Diplomatic victory for Taiwan: China reference removed from Taiwan fan IDs at FIFA world cup 

DHARAMSALA, 17 June: Taiwan has scored a rare diplomatic victory against China after the island saw its request to remove a reference to China for Taiwanese fans at the 2022 FIFA World Cup to be held in Qatar.

The Hindu reported that Taiwan’s Foreign Ministry has thanked the World Cup organisers in Qatar after it removed a reference to China for Taiwanese visitors applying for an identification card that doubles as an entry visa on Thursday.

According to the report, Taiwan’s government expressed concern after discovering the online application, the Hayya card which is mandatory for all the World Cup ticket holders to apply for as it is used to identify fans and also serve as their Qatar visa made no mention of the island.

Following the complaint by the Taiwanese government to FIFA, the island, which was initially listed as, ‘Taiwan, Province of China’  was simply as “Taiwan”, complete with the Taiwanese flag.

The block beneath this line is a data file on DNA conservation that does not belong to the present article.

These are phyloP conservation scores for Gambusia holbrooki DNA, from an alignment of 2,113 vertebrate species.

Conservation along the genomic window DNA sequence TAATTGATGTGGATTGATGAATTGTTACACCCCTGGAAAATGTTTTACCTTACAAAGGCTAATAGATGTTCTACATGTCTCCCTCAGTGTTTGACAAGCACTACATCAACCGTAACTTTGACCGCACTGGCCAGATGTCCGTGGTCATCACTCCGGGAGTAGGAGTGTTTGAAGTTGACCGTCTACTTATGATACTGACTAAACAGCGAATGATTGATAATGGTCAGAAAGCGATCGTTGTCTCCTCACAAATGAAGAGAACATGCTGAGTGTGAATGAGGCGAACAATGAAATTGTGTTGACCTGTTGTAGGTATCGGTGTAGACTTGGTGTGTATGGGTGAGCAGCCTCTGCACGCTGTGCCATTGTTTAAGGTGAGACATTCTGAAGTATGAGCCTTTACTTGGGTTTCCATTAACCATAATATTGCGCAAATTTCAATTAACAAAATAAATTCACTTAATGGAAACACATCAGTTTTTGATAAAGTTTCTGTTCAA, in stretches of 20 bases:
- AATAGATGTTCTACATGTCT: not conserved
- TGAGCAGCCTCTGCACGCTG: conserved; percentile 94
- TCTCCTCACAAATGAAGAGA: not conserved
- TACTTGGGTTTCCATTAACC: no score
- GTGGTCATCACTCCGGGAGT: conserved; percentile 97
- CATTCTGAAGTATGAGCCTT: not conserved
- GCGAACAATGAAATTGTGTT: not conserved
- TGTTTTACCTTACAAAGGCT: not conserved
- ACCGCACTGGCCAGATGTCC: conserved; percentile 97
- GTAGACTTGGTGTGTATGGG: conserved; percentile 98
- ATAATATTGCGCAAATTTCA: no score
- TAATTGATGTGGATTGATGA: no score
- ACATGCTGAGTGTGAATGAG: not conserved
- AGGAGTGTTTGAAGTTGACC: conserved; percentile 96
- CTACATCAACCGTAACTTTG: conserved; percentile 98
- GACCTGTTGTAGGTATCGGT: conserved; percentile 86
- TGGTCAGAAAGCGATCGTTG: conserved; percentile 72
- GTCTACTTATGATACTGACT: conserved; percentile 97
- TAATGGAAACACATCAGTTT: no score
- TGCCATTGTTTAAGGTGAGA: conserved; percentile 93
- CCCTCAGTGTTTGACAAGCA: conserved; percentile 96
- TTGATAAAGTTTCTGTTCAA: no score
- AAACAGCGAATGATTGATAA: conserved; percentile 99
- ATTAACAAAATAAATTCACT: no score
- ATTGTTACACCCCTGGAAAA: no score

Taiwan’s government had expressed concern to FIFA after discovering that the Hayya card made no mention of the island. While it was initially listed as, ‘Taiwan, Province of China,’ it was later changed to “Taiwan”, complete with the Taiwanese flag on Wednesday after Taiwan’s complaint.

Taiwan’s Foreign Ministry spokeswoman Joanne Ou has thanked the organiser of the world cup for their prompt action.

“We express our thanks and affirmation for this goodwill,” Ou was quoted as saying in the report.

Following Taiwan’s diplomatic victory which has frowned and maintained that “Taiwan is part of China”.

Though football is popular in Taiwan, the Taiwanese National team failed to qualify for the Qatar world cup which is scheduled to be held from 21 November to 18 December 2022. The self-ruled island usually competes at most international sporting events such as the Olympics as “Chinese Taipei” to avoid political problems.

Beijing claims self-ruled and democratic Taiwan as its own and views it as a wayward province to be reunified with China by force if necessary.

Taiwan has been self-governed since 1949 when Chiang Kai-shek’s Kuomintang troops fled to the island after losing China’s civil war to Mao’s Communist Party.

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